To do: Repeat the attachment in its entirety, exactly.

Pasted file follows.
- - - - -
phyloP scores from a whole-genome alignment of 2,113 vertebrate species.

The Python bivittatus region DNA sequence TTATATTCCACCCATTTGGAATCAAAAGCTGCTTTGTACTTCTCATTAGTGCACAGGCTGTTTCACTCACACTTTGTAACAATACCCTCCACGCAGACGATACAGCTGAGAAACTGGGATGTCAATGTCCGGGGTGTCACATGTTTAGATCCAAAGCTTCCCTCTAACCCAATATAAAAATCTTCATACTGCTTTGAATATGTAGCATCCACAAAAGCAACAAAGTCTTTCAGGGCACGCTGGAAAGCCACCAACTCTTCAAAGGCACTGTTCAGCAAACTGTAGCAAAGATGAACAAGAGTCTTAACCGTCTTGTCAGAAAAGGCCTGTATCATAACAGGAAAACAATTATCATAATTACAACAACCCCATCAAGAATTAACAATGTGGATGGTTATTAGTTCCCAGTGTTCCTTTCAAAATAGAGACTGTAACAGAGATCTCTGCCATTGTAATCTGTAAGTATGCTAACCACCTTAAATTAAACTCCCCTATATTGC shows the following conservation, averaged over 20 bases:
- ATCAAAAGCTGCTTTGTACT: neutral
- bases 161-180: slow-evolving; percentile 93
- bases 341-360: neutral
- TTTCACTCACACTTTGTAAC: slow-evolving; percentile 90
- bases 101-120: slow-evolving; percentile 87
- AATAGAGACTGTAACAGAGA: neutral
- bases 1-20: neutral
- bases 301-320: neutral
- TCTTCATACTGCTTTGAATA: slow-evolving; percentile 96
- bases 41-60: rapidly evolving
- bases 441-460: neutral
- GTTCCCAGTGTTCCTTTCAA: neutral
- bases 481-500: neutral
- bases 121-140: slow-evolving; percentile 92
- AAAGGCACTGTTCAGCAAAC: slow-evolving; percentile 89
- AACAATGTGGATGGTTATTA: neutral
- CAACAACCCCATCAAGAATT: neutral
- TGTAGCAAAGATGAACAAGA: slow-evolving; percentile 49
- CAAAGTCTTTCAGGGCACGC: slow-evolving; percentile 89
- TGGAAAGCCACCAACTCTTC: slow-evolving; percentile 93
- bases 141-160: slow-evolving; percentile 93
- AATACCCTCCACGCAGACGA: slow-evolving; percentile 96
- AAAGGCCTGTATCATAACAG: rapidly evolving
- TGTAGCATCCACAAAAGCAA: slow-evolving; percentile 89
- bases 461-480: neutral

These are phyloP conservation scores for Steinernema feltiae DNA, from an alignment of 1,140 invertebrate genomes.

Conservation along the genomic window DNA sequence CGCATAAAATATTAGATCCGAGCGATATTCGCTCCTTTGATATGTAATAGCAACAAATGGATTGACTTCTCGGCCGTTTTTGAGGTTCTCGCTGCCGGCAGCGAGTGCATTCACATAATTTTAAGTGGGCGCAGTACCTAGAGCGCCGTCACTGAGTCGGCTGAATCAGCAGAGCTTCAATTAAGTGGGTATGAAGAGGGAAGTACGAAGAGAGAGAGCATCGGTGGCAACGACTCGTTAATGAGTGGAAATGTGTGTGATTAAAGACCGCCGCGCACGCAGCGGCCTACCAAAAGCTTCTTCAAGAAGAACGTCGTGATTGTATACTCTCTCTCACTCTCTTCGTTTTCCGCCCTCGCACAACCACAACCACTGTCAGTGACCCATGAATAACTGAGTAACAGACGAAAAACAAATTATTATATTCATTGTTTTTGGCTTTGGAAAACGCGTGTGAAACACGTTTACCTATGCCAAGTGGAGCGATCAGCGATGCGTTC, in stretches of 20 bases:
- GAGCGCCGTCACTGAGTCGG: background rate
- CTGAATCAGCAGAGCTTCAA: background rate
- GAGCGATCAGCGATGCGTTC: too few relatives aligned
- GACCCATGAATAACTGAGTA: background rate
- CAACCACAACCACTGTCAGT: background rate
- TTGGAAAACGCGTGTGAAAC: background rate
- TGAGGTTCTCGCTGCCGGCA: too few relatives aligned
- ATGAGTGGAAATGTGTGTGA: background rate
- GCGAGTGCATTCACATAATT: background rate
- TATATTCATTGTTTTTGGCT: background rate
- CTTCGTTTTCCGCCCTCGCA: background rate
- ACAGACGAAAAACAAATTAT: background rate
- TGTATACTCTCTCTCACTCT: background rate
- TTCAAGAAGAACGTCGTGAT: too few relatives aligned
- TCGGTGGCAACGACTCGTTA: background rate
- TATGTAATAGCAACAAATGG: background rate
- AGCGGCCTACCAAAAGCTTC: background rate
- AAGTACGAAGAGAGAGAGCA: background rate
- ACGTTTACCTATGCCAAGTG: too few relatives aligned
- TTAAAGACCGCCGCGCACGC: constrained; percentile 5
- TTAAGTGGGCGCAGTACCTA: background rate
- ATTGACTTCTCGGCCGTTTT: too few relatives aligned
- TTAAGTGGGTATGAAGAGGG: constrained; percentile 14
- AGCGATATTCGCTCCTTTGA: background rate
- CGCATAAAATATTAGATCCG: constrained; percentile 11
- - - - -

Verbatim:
phyloP scores from a whole-genome alignment of 2,113 vertebrate species.

The Python bivittatus region DNA sequence TTATATTCCACCCATTTGGAATCAAAAGCTGCTTTGTACTTCTCATTAGTGCACAGGCTGTTTCACTCACACTTTGTAACAATACCCTCCACGCAGACGATACAGCTGAGAAACTGGGATGTCAATGTCCGGGGTGTCACATGTTTAGATCCAAAGCTTCCCTCTAACCCAATATAAAAATCTTCATACTGCTTTGAATATGTAGCATCCACAAAAGCAACAAAGTCTTTCAGGGCACGCTGGAAAGCCACCAACTCTTCAAAGGCACTGTTCAGCAAACTGTAGCAAAGATGAACAAGAGTCTTAACCGTCTTGTCAGAAAAGGCCTGTATCATAACAGGAAAACAATTATCATAATTACAACAACCCCATCAAGAATTAACAATGTGGATGGTTATTAGTTCCCAGTGTTCCTTTCAAAATAGAGACTGTAACAGAGATCTCTGCCATTGTAATCTGTAAGTATGCTAACCACCTTAAATTAAACTCCCCTATATTGC shows the following conservation, averaged over 20 bases:
- ATCAAAAGCTGCTTTGTACT: neutral
- bases 161-180: slow-evolving; percentile 93
- bases 341-360: neutral
- TTTCACTCACACTTTGTAAC: slow-evolving; percentile 90
- bases 101-120: slow-evolving; percentile 87
- AATAGAGACTGTAACAGAGA: neutral
- bases 1-20: neutral
- bases 301-320: neutral
- TCTTCATACTGCTTTGAATA: slow-evolving; percentile 96
- bases 41-60: rapidly evolving
- bases 441-460: neutral
- GTTCCCAGTGTTCCTTTCAA: neutral
- bases 481-500: neutral
- bases 121-140: slow-evolving; percentile 92
- AAAGGCACTGTTCAGCAAAC: slow-evolving; percentile 89
- AACAATGTGGATGGTTATTA: neutral
- CAACAACCCCATCAAGAATT: neutral
- TGTAGCAAAGATGAACAAGA: slow-evolving; percentile 49
- CAAAGTCTTTCAGGGCACGC: slow-evolving; percentile 89
- TGGAAAGCCACCAACTCTTC: slow-evolving; percentile 93
- bases 141-160: slow-evolving; percentile 93
- AATACCCTCCACGCAGACGA: slow-evolving; percentile 96
- AAAGGCCTGTATCATAACAG: rapidly evolving
- TGTAGCATCCACAAAAGCAA: slow-evolving; percentile 89
- bases 461-480: neutral

These are phyloP conservation scores for Steinernema feltiae DNA, from an alignment of 1,140 invertebrate genomes.

Conservation along the genomic window DNA sequence CGCATAAAATATTAGATCCGAGCGATATTCGCTCCTTTGATATGTAATAGCAACAAATGGATTGACTTCTCGGCCGTTTTTGAGGTTCTCGCTGCCGGCAGCGAGTGCATTCACATAATTTTAAGTGGGCGCAGTACCTAGAGCGCCGTCACTGAGTCGGCTGAATCAGCAGAGCTTCAATTAAGTGGGTATGAAGAGGGAAGTACGAAGAGAGAGAGCATCGGTGGCAACGACTCGTTAATGAGTGGAAATGTGTGTGATTAAAGACCGCCGCGCACGCAGCGGCCTACCAAAAGCTTCTTCAAGAAGAACGTCGTGATTGTATACTCTCTCTCACTCTCTTCGTTTTCCGCCCTCGCACAACCACAACCACTGTCAGTGACCCATGAATAACTGAGTAACAGACGAAAAACAAATTATTATATTCATTGTTTTTGGCTTTGGAAAACGCGTGTGAAACACGTTTACCTATGCCAAGTGGAGCGATCAGCGATGCGTTC, in stretches of 20 bases:
- GAGCGCCGTCACTGAGTCGG: background rate
- CTGAATCAGCAGAGCTTCAA: background rate
- GAGCGATCAGCGATGCGTTC: too few relatives aligned
- GACCCATGAATAACTGAGTA: background rate
- CAACCACAACCACTGTCAGT: background rate
- TTGGAAAACGCGTGTGAAAC: background rate
- TGAGGTTCTCGCTGCCGGCA: too few relatives aligned
- ATGAGTGGAAATGTGTGTGA: background rate
- GCGAGTGCATTCACATAATT: background rate
- TATATTCATTGTTTTTGGCT: background rate
- CTTCGTTTTCCGCCCTCGCA: background rate
- ACAGACGAAAAACAAATTAT: background rate
- TGTATACTCTCTCTCACTCT: background rate
- TTCAAGAAGAACGTCGTGAT: too few relatives aligned
- TCGGTGGCAACGACTCGTTA: background rate
- TATGTAATAGCAACAAATGG: background rate
- AGCGGCCTACCAAAAGCTTC: background rate
- AAGTACGAAGAGAGAGAGCA: background rate
- ACGTTTACCTATGCCAAGTG: too few relatives aligned
- TTAAAGACCGCCGCGCACGC: constrained; percentile 5
- TTAAGTGGGCGCAGTACCTA: background rate
- ATTGACTTCTCGGCCGTTTT: too few relatives aligned
- TTAAGTGGGTATGAAGAGGG: constrained; percentile 14
- AGCGATATTCGCTCCTTTGA: background rate
- CGCATAAAATATTAGATCCG: constrained; percentile 11